Thursday, March 4, 2010 (Last Updated: 03/05/2010)
THURSDAY, March 4 (HealthDay News) -- Magnetic resonance imaging (MRI) can accurately differentiate between benign and malignant testicular growths, according to research published in the March issue of the American Journal of Roentgenology.
Athina C. Tsili, M.D., of the University Hospital of Ioannina in Greece, and colleagues analyzed data from 33 patients (mean age, 35 years) with testicular masses found clinically and on ultrasound. Patients underwent T1- and T2-weighted MRI sequences, as well as orchiectomy or biopsy.
The researchers found that most (78 percent) of the 36 intratesticular lesions were malignant. Of the malignant tumors, 43 percent had invaded the testicular tunicae or epididymis, 11 percent had invaded the spermatic cord, and 46 percent were still confined to the testis. The sensitivity of MRI for differentiating between benign and malignant lesions was 100 percent, and the specificity was 87.5 percent. The overall accuracy of MRI in assessing the local extent of malignant tumors was 92.8 percent.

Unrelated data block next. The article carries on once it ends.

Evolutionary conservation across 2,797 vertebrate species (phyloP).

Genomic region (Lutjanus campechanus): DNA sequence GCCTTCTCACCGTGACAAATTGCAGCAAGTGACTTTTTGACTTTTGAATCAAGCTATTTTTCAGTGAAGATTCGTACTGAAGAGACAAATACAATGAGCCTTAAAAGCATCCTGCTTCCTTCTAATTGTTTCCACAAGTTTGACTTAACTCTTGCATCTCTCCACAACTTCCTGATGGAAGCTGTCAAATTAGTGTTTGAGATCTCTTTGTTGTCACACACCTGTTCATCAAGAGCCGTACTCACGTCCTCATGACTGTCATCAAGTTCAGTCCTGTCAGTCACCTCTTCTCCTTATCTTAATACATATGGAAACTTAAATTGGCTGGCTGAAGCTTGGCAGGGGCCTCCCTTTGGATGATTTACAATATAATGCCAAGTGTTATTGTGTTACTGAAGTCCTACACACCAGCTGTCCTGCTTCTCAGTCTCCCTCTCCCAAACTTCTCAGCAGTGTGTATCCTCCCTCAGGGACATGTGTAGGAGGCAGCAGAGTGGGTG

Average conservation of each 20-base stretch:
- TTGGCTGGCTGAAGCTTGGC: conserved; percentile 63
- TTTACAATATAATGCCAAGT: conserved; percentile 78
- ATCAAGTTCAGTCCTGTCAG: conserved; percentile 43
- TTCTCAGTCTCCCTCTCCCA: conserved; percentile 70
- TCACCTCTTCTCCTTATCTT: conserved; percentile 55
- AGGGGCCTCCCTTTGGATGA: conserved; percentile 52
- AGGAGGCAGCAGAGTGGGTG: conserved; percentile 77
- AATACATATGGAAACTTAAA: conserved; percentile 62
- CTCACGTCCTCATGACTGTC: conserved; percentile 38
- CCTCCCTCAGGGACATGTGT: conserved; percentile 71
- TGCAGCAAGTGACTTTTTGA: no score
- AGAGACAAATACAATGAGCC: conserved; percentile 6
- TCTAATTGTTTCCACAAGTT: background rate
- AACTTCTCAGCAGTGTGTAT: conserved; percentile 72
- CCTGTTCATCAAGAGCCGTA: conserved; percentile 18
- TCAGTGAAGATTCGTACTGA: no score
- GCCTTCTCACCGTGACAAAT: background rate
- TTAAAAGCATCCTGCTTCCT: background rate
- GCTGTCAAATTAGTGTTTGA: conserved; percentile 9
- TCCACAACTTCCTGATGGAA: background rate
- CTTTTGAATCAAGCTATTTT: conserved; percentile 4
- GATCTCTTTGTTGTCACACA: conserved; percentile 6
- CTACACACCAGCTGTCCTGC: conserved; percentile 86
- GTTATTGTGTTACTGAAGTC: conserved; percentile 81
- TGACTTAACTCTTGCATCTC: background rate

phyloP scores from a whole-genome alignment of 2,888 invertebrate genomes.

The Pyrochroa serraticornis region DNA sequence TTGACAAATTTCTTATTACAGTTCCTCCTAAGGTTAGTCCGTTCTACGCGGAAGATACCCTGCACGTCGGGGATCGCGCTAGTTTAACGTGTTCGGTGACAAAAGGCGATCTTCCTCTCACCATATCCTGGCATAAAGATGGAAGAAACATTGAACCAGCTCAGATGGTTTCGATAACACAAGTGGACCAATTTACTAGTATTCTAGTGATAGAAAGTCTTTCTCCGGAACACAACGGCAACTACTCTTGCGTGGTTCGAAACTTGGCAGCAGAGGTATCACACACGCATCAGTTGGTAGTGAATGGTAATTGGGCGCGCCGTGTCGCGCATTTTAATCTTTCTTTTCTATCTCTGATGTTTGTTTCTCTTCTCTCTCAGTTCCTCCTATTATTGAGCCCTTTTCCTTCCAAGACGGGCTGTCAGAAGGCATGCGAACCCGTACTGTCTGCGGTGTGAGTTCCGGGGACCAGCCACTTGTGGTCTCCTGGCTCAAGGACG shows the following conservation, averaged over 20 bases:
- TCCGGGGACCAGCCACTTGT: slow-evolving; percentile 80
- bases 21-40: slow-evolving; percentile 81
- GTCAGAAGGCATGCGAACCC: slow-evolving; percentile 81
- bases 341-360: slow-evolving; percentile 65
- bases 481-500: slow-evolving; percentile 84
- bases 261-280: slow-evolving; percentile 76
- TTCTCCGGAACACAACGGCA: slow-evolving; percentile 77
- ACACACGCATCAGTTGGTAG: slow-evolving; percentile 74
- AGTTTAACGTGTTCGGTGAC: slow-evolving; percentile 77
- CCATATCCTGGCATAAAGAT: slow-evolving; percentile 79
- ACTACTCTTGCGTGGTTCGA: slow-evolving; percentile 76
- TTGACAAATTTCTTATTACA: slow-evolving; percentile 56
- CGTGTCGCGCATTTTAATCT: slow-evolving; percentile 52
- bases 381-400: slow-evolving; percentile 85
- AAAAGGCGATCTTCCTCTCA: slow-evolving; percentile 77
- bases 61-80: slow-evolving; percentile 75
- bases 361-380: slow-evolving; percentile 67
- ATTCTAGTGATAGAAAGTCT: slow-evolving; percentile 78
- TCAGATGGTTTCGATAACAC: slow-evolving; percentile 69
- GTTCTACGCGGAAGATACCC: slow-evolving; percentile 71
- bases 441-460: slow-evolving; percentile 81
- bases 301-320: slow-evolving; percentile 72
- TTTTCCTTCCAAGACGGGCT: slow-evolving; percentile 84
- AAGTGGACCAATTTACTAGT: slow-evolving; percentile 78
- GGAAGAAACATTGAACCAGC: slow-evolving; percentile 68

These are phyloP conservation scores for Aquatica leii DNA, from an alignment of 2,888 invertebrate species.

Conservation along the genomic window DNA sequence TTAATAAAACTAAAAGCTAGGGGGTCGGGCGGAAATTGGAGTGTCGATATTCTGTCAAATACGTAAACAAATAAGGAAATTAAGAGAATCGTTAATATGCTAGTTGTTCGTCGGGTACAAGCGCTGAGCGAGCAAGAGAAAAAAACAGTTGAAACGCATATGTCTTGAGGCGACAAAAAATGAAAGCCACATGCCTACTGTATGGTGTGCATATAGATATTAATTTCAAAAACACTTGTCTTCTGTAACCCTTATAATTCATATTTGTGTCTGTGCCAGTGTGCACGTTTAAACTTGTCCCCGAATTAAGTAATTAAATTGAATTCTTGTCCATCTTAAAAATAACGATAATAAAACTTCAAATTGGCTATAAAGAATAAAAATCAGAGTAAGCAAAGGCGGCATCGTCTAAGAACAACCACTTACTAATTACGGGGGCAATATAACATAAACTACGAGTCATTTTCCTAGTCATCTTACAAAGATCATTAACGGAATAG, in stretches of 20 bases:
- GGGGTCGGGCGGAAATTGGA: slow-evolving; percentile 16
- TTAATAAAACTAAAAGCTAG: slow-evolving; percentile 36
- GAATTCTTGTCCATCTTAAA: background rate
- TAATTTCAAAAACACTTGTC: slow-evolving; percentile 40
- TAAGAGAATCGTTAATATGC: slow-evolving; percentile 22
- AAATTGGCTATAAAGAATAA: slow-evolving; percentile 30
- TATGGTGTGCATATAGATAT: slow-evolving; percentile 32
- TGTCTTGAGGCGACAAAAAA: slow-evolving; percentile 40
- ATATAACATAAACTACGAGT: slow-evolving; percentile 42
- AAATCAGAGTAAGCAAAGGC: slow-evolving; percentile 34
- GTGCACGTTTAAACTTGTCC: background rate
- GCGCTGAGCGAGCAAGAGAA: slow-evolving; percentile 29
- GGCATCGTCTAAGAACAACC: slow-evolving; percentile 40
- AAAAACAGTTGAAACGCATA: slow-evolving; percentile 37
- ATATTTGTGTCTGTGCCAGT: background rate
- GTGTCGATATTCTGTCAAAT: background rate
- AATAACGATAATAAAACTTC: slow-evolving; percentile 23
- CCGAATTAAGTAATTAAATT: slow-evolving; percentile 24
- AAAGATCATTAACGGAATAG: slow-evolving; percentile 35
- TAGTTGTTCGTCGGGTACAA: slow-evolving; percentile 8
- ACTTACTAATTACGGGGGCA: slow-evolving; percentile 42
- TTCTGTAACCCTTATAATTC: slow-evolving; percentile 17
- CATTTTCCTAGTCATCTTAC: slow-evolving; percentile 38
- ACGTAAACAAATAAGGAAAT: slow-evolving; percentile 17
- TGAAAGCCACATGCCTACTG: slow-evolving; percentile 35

"Although most solid intratesticular masses should be considered malignant, it is important to recognize benign testicular entities for which radical orchiectomy is unnecessary," the authors write. "We conclude that MRI is an efficient diagnostic tool for the evaluation of testicular masses. It is accurate in the preoperative differentiation of benign and malignant intratesticular masses, facilitating accurate estimation of the local extent of disease in patients with malignant tumors."
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